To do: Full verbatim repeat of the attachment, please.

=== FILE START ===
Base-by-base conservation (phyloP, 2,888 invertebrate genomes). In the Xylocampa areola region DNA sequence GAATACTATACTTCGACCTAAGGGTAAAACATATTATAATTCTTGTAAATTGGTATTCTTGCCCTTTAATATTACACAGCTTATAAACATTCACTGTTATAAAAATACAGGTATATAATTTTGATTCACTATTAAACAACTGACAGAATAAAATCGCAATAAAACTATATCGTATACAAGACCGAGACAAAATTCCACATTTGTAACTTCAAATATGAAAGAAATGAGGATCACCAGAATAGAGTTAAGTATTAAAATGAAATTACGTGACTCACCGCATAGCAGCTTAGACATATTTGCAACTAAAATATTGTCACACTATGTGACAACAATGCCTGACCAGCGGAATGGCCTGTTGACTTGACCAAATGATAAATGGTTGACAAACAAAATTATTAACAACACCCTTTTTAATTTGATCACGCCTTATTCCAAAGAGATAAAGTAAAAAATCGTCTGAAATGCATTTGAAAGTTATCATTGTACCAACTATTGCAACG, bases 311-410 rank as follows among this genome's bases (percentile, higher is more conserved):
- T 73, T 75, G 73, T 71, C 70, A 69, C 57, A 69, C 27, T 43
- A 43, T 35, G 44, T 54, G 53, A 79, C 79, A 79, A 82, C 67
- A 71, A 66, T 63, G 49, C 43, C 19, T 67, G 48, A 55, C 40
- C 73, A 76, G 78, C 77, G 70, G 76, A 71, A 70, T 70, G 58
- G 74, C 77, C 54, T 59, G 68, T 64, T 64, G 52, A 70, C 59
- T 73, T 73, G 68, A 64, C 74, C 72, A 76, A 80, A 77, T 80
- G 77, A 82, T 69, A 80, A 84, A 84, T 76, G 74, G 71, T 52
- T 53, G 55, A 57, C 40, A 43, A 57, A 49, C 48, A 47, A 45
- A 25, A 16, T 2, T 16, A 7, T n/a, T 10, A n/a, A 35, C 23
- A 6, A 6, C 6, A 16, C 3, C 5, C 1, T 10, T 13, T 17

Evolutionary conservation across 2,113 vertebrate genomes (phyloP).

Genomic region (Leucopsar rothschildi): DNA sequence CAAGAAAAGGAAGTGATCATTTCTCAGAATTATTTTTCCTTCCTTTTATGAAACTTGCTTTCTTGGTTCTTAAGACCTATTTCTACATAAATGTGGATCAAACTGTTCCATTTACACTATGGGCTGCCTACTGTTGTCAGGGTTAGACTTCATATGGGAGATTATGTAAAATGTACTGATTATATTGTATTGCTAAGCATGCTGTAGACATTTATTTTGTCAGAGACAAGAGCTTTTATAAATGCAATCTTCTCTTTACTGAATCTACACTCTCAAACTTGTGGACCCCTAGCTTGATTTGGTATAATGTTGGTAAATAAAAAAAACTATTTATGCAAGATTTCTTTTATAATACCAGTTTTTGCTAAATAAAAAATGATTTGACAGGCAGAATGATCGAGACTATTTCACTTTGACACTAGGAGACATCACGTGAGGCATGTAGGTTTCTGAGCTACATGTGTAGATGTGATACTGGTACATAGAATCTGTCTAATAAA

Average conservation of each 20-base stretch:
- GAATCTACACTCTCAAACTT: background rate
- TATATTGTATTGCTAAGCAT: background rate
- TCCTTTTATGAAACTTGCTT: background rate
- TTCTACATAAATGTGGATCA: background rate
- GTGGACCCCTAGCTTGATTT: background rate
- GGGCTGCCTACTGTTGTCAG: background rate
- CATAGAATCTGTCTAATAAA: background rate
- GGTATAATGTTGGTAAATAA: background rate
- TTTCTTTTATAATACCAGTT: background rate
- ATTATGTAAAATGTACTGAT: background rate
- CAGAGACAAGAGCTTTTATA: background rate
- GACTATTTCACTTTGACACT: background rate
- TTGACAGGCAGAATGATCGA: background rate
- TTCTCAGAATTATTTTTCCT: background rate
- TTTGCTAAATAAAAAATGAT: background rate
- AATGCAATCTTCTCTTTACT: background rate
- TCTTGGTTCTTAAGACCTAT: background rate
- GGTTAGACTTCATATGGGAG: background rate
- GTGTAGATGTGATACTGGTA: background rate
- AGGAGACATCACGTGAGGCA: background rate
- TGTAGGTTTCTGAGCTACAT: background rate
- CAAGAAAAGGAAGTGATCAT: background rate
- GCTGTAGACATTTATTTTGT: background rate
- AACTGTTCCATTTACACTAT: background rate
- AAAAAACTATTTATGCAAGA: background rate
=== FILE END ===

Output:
Base-by-base conservation (phyloP, 2,888 invertebrate genomes). In the Xylocampa areola region DNA sequence GAATACTATACTTCGACCTAAGGGTAAAACATATTATAATTCTTGTAAATTGGTATTCTTGCCCTTTAATATTACACAGCTTATAAACATTCACTGTTATAAAAATACAGGTATATAATTTTGATTCACTATTAAACAACTGACAGAATAAAATCGCAATAAAACTATATCGTATACAAGACCGAGACAAAATTCCACATTTGTAACTTCAAATATGAAAGAAATGAGGATCACCAGAATAGAGTTAAGTATTAAAATGAAATTACGTGACTCACCGCATAGCAGCTTAGACATATTTGCAACTAAAATATTGTCACACTATGTGACAACAATGCCTGACCAGCGGAATGGCCTGTTGACTTGACCAAATGATAAATGGTTGACAAACAAAATTATTAACAACACCCTTTTTAATTTGATCACGCCTTATTCCAAAGAGATAAAGTAAAAAATCGTCTGAAATGCATTTGAAAGTTATCATTGTACCAACTATTGCAACG, bases 311-410 rank as follows among this genome's bases (percentile, higher is more conserved):
- T 73, T 75, G 73, T 71, C 70, A 69, C 57, A 69, C 27, T 43
- A 43, T 35, G 44, T 54, G 53, A 79, C 79, A 79, A 82, C 67
- A 71, A 66, T 63, G 49, C 43, C 19, T 67, G 48, A 55, C 40
- C 73, A 76, G 78, C 77, G 70, G 76, A 71, A 70, T 70, G 58
- G 74, C 77, C 54, T 59, G 68, T 64, T 64, G 52, A 70, C 59
- T 73, T 73, G 68, A 64, C 74, C 72, A 76, A 80, A 77, T 80
- G 77, A 82, T 69, A 80, A 84, A 84, T 76, G 74, G 71, T 52
- T 53, G 55, A 57, C 40, A 43, A 57, A 49, C 48, A 47, A 45
- A 25, A 16, T 2, T 16, A 7, T n/a, T 10, A n/a, A 35, C 23
- A 6, A 6, C 6, A 16, C 3, C 5, C 1, T 10, T 13, T 17

Evolutionary conservation across 2,113 vertebrate genomes (phyloP).

Genomic region (Leucopsar rothschildi): DNA sequence CAAGAAAAGGAAGTGATCATTTCTCAGAATTATTTTTCCTTCCTTTTATGAAACTTGCTTTCTTGGTTCTTAAGACCTATTTCTACATAAATGTGGATCAAACTGTTCCATTTACACTATGGGCTGCCTACTGTTGTCAGGGTTAGACTTCATATGGGAGATTATGTAAAATGTACTGATTATATTGTATTGCTAAGCATGCTGTAGACATTTATTTTGTCAGAGACAAGAGCTTTTATAAATGCAATCTTCTCTTTACTGAATCTACACTCTCAAACTTGTGGACCCCTAGCTTGATTTGGTATAATGTTGGTAAATAAAAAAAACTATTTATGCAAGATTTCTTTTATAATACCAGTTTTTGCTAAATAAAAAATGATTTGACAGGCAGAATGATCGAGACTATTTCACTTTGACACTAGGAGACATCACGTGAGGCATGTAGGTTTCTGAGCTACATGTGTAGATGTGATACTGGTACATAGAATCTGTCTAATAAA

Average conservation of each 20-base stretch:
- GAATCTACACTCTCAAACTT: background rate
- TATATTGTATTGCTAAGCAT: background rate
- TCCTTTTATGAAACTTGCTT: background rate
- TTCTACATAAATGTGGATCA: background rate
- GTGGACCCCTAGCTTGATTT: background rate
- GGGCTGCCTACTGTTGTCAG: background rate
- CATAGAATCTGTCTAATAAA: background rate
- GGTATAATGTTGGTAAATAA: background rate
- TTTCTTTTATAATACCAGTT: background rate
- ATTATGTAAAATGTACTGAT: background rate
- CAGAGACAAGAGCTTTTATA: background rate
- GACTATTTCACTTTGACACT: background rate
- TTGACAGGCAGAATGATCGA: background rate
- TTCTCAGAATTATTTTTCCT: background rate
- TTTGCTAAATAAAAAATGAT: background rate
- AATGCAATCTTCTCTTTACT: background rate
- TCTTGGTTCTTAAGACCTAT: background rate
- GGTTAGACTTCATATGGGAG: background rate
- GTGTAGATGTGATACTGGTA: background rate
- AGGAGACATCACGTGAGGCA: background rate
- TGTAGGTTTCTGAGCTACAT: background rate
- CAAGAAAAGGAAGTGATCAT: background rate
- GCTGTAGACATTTATTTTGT: background rate
- AACTGTTCCATTTACACTAT: background rate
- AAAAAACTATTTATGCAAGA: background rate